Britain's Top EU Diplomat Quits With Blistering Attack Over Brexit

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London: Britain’s top diplomat at the EU quit his post with a blistering attack on the government, giving voice to what several sources say is wider frustration among officials over Prime Minister Theresa May’s Brexit strategy.

The early resignation of envoy Ivan Rogers means that London will now launch its negotiations to leave the EU without the guidance of one of its foremost experts on Europe.

And his letter to staff, which was leaked to the media, included unmistakable criticism of the government’s approach, straining the rules that have shielded the politically neutral civil service from elected leaders for generations.

Brexit supporters said his words were little more than sour grapes from an opponent of leaving the EU, and his departure would pave the way for a more enthusiastic champion of government policy to take over as envoy to Brussels.

Rogers, a top official for more than 20 years, said in his letter that May’s negotiating objectives were as yet unknown. He told his staff to “never be afraid to speak the truth to those in power”.

“I hope you will continue to challenge ill-founded arguments and muddled thinking,” he wrote.

May intends to launch the two-year process of negotiating to leave the bloc by the end of March, beginning what is expected to be some of the most complicated international talks Britain has engaged in since World War Two. The prime minister has so far said little publicly about Britain’s negotiating position, arguing that to do so would weaken London’s hand in talks.

Her political opponents say the government underestimates the task and has failed to take into account the position of European leaders, who say they will not give Britain access to the EU free trade zone if it closes its borders to EU citizens.

A spokeswoman for the British prime minister declined to comment on what she called “a private email to staff”.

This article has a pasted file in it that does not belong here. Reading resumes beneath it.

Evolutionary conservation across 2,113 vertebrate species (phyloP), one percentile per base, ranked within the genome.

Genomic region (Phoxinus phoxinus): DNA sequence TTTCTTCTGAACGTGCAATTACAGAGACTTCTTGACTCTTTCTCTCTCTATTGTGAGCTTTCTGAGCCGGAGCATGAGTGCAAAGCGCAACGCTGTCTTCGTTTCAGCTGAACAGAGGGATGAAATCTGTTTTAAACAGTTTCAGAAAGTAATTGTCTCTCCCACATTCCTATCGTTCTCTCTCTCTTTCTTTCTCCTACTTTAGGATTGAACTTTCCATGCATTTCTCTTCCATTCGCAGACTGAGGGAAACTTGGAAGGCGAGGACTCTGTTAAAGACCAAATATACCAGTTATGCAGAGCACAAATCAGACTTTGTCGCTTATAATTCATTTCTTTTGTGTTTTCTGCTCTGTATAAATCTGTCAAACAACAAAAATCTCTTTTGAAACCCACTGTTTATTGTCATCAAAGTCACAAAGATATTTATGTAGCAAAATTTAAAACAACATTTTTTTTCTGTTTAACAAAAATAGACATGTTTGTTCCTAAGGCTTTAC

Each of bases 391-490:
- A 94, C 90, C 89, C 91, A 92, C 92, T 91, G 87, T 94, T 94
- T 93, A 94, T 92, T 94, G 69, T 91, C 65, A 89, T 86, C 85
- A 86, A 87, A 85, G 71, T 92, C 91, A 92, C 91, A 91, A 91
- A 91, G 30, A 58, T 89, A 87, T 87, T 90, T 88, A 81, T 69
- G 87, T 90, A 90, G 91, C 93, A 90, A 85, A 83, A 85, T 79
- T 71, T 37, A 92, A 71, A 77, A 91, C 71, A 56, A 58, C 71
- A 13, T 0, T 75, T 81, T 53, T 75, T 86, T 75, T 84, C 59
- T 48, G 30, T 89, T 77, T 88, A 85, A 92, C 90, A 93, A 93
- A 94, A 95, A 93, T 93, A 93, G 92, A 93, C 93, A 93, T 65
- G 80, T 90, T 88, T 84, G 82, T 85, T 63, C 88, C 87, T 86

Rogers called on employees at Britain’s mission in Brussels, used to leading Britain’s negotiations in the EU, to work more closely with a new government department which May has set up in London to coordinate policy over Brexit.

He said many of his around 130 staff felt “uncertainty” over their roles but hoped that by stepping aside for new leadership before the talks begin, he would “help produce earlier and greater clarity on the role that UKREP should play”.

UKREP, or the UK Representation to the EU, is not alone in feeling uncertainty – several different departments are concerned over how they will contribute their experience, often in very specific policy areas, to the talks.

With May’s end of March deadline to trigger the formal EU divorce procedure approaching, her reticence over her strategy may be contributing to a lack of coordination among staff in government departments, say experts on the British bureaucracy.

Robyn Munro, senior researcher for the Institute for Government which is close to the civil service, said there were questions over what kind of structure Britain would put in place to manage the negotiations.

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Rogers’ departure split opinion almost as evenly as June’s referendum on EU membership, with pro-EU lawmakers suggesting Britain would lose much-needed expertise, while those who campaigned to leave welcoming his exit.

EU diplomats said Rogers had given no firm indication in recent months that he would quit.

A spokeswoman for the European Commission said it regretted “the loss of a very professional, very knowledgeable while not always easy interlocutor and diplomat who always loyally defended the interest of his government”.

But the future of Rogers looked precarious late last year when a report was leaked that he had told ministers that a post-Brexit trade deal with the EU could take 10 years to finalise. Prominent eurosceptics in May’s Conservative Party accused him of being overly “pessimistic” before the talks.

One source in parliament said Rogers had been victim of a breakdown in relations not just with ministers, but within the civil service after the new Department for Exiting the EU took precedence over his Brussels-based mission.

Other diplomats said Rogers, who had been central to a difficult renegotiation of the terms of Britain’s EU membership led by former prime minister David Cameron before last year’s referendum, was frustrated that his message that the talks would be tough was not getting through.

But pro-Brexit lawmakers said it was right that officials who lacked enthusiasm for quitting the EU should step aside.

“Some have been passionately committed to the previous pro-EU consensus and they are in real grief, like many others we know. If they cannot adapt to the new policy, then they are right to go,” said Conservative lawmaker Bernard Jenkin, who campaigned for Britain to leave the European Union.

While acknowledging that civil servants are not supposed to allow their personal beliefs to influence their work, Jenkin told Reuters he would not go so far as to say May should appoint a pro-Brexit official, but “it can’t be one that is anti-Brexit”.



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